Zenith Color TV - Better than reality.

Throughout my many lives and careers, I've found that, when people know they're looking at a painting or illustration, their expectations change. People tend not to question a photograph (apart from obvious weirdnesses which are always attributed to digital manipulation). When looking at a piece of art, any discrepancies between what they see and when they expect are blamed on the artist, not their own brain. People want art to be idealized, and better than reality. So, sometimes, when photographing something kind of weird or "ugly", like electronics, they used to retouch the photograph to "plus up" the otherwise unappealing picture.
Zenith wanted to feature the build quality of their televisions. Trouble is, the guts of a TV aren't classically "beautiful", even when brand new and not covered in two inches of dust and cat hair. This photo was "improved" by an artist to make the metal components shiny and nice. They could have just done the whole thing as an illustration, but I'm 90% sure that, to save time and trouble, they started with a photograph and had an artist touch it up to beautify it.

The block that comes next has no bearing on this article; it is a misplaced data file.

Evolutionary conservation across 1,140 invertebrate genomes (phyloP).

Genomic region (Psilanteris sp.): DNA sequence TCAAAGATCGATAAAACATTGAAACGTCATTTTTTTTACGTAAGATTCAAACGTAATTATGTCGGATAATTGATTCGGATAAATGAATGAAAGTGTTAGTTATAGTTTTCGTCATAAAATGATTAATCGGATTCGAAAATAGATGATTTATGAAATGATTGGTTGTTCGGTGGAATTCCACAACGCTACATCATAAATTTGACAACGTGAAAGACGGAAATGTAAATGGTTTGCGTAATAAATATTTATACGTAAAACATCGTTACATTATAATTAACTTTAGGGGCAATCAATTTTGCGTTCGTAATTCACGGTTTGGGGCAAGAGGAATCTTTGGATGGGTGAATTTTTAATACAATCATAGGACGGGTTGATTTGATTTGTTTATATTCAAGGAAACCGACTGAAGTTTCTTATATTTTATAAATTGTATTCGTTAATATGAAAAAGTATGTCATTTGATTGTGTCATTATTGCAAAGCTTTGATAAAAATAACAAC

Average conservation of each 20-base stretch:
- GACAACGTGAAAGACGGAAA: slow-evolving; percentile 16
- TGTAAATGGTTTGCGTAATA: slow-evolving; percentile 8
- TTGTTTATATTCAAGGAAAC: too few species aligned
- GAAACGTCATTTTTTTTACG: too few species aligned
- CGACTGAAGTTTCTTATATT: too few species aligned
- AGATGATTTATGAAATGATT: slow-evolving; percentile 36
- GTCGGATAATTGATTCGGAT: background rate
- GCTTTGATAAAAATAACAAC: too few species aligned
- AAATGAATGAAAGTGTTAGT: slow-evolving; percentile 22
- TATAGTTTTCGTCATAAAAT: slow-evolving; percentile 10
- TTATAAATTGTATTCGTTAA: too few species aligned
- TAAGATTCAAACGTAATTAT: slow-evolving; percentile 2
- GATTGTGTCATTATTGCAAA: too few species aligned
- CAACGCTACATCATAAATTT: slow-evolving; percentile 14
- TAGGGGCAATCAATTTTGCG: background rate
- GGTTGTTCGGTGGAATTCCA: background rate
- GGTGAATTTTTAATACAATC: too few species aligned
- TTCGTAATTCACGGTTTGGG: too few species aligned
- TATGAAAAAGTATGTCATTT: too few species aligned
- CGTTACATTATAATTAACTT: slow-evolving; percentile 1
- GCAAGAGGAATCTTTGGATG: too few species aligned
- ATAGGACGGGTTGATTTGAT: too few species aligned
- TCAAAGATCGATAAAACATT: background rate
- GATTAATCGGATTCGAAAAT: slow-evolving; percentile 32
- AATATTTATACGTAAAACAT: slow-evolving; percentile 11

I'm guessing that most of the components in TVs weren't chrome plated. Lots of the time, parts that are all function and no form are  zinc plated, nickel plated, or given some other protective coating to fend off corrosion. These coatings can look very nice if the part is polished or otherwise prepared before plating, but if they're going to spend their life hidden inside a TV, why go to the trouble? So, electronic components aren't always pretty to the non-geeky observer. The parts in this TV look like they're all polished and chrome plated. Instead of actually making a prop TV with shiny parts (which would be time consuming and expensive), they took a photo of the inside of a regular TV, brand new off the production line. Then, the photo was handed to an artist, and over the course of maybe a day or two, it was painted to look like jewelry.

 This was a pretty common practice in tool catalogs and stuff like that, but for different reasons. Machine parts and tools are often dull, and don't photograph well. It can be hard to make out the details in a photo of a steel tool unless you spend a little time adjusting the lighting to flatter the subject matter. So, it was pretty standard practice to paint up the photos to improve the clarity of the picture. Wouldn't it have been faster and cheaper to just add more lights around the photo shoot? Maybe, but then you'd spend time rearranging them or moving them around when you switch from shooting big things to small things. I guess it was simpler to have a really quick artist zip through the prints with a little white paint and an airbrush.

Here are a couple of tools from an old DoAll catalog. The one on the left has been retouched. The one on the right was printed as-is. Apart from the fact that the thing on the right seems to have a black coating to prevent rust, and the one on the left is bare steel, you can tell that the tool on the left reads better, because all the sheens and highlights have been exaggerated by the artist. This makes it easier for the customer to see what they're buying.